General Electric has a line of breakers that will work with multiwire circuits because they disable the ground-fault function of the breaker. The breakers that are suitable for this application have a MOD 3 suffix on the breaker rather than the usual MOD 2. GE instructs that a handle tie be applied first (something required now for all multiwire branch circuits formed from individual single-pole breakers) and that both of the pigtail neutrals be connected to the neutral bus. The branch-circuit neutral then is connected to one of the breakers, not to both. It doesn't matter which one. GE also cautions that the breakers lack an internal trip. The handle tie enables the two breakers to be simultaneously disconnected, though if one breaker trips from a fault it might not automatically trip the other breaker unless the handle moved sufficiently.
Eaton, the parent company of Cutler Hammer, sells a 2-pole combination breaker suitable for multiwire circuits for both its BR (1-inch wide) line as well as the CH models (3/4 inch wide). Unfortunately, it continued to sell its branch/feeder 2-pole breakers well past the time when they were no longer permitted under the NEC.
Square D so far has not manufactured a 2-pole AFCI for either its QO or Homeline series.
Siemens makes a 2-pole AFCI that includes indicator lights that will tell you if it has tripped from an arc fault or a ground fault, as well as test buttons for each pole (see Figure 5).
Figure 5 – Siemens 2-pole AFCI
Photo courtesy of Siemens
Code issues – locations requiring AFCI protection
The NEC provides an ever-expanding list of the circuits and devices that require AFCI protection. Not all states and cities adopt these portions of the NEC. Pressure from builders' groups and others have left many areas lagging behind the NEC, and it is always best to learn the rules that apply in your area.
Section 210.12(A) of the 2011 NEC requires that all 15- and 20-amp branch circuits have protection for the entire branch circuit when that circuit has outlets in dwelling family rooms, dining rooms, living rooms, parlors, libraries, dens, bedrooms, sunrooms, recreation rooms, closets, hallways or similar rooms or areas. What doesn't that cover? For the most part, the areas left off that list (garages, exteriors, bathrooms, kitchens and laundries) have requirements for GFCI protection, though not for 100 percent of the outlets in those rooms. Remember that the term "outlet" as used in the NEC means more than just receptacle outlets. An outlet can be a lighting outlet or another point on the circuit where electrical equipment is supplied with current. Hard-wired smoke alarms are outlets and require AFCI protection. To some, that seems counterintuitive (potentially disabling the circuit that powers a warning device). However, smoke alarm circuits have caused fires in attics and modern smoke alarms have battery backup power.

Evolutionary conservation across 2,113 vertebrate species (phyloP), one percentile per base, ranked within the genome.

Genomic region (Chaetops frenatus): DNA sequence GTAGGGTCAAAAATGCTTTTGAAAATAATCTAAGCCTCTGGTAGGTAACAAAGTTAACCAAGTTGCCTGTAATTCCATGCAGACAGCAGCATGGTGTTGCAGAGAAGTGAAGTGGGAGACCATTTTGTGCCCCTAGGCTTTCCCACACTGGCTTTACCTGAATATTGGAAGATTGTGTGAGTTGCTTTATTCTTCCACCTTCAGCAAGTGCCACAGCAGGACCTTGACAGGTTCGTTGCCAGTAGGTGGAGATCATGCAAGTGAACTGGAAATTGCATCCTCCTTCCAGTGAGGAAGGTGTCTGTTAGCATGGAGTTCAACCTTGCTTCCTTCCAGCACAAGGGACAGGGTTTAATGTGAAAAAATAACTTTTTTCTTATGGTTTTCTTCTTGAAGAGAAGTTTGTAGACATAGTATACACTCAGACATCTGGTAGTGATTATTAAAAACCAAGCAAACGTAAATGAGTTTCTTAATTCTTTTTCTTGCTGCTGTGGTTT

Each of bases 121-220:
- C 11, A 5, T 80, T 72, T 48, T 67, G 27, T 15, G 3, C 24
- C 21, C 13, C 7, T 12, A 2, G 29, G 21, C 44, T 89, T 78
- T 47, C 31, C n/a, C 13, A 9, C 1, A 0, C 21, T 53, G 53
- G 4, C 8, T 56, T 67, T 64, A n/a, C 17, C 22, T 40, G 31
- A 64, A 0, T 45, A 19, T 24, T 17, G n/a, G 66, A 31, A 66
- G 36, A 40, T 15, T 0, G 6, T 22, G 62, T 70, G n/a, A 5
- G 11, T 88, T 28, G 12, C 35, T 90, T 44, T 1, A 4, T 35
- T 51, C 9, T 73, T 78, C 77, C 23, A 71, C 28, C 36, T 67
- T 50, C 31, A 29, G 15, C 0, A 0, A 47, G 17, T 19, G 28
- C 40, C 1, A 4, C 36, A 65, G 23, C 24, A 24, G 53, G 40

The locations listed above require combination type AFCI protection, not the branch feeder type. The exception is the previously mentioned allowance for an outlet branch-circuit type AFCI at the first outlet with a metal-clad wiring system between it and the panel. Until those devices are manufactured, the exception is moot at this time.
Another exception allows an individual branch circuit for a fire alarm system. This exception is for central-station fire alarms, where the branch-circuit breaker is accessible only to qualified persons per sections 750.41(B) and 760.121(B) and where a metal-clad wiring system is used.
Extensions, modifications or replacement of existing branch circuits in the areas requiring protection triggers a need for AFCI protection either by a combination-type breaker at the origin of the branch circuit or an outlet branch-circuit type AFCI at the first outlet of the circuit; see 210.12(B).
Section 406.4(D)(4) covers replacement receptacles. In areas that are listed above, these will require AFCI protection beginning January 1, 2014. The protection can be provided either by a combination AFCI breaker or by an upstream outlet branch-circuit AFCI or by an outlet branch-circuit AFCI receptacle.
Several proposals for the 2014 NEC call for the upstream outlet branch/feeder AFCI to be in an accessible location. It also appears likely that AFCI protection will be required 44
in 2014 for all 120-volt circuits that have any outlet in a laundry room or kitchen. Another proposal calls for AFCI protection of an exterior light circuit when the switch for it is located in a room where the circuits require AFCI protection.
What could go wrong?
When Code-Making Panel 2 decided to endorse the idea of AFCI protection for bedroom receptacle outlets in the development of the 1999 NEC, it was clear that this was only a small step toward an inevitable expansion of the rules for AFCIs. The panel's analogy was that it was much the same as mandating seat belts and that it had to start somewhere. Therefore, the first generation of AFCIs was a learning opportunity both for the manufacturers and for installers. The great expansion of required areas of AFCI protection did not come about until the second generation of AFCIs had come into being; product improvements and expanded code requirements go hand in hand.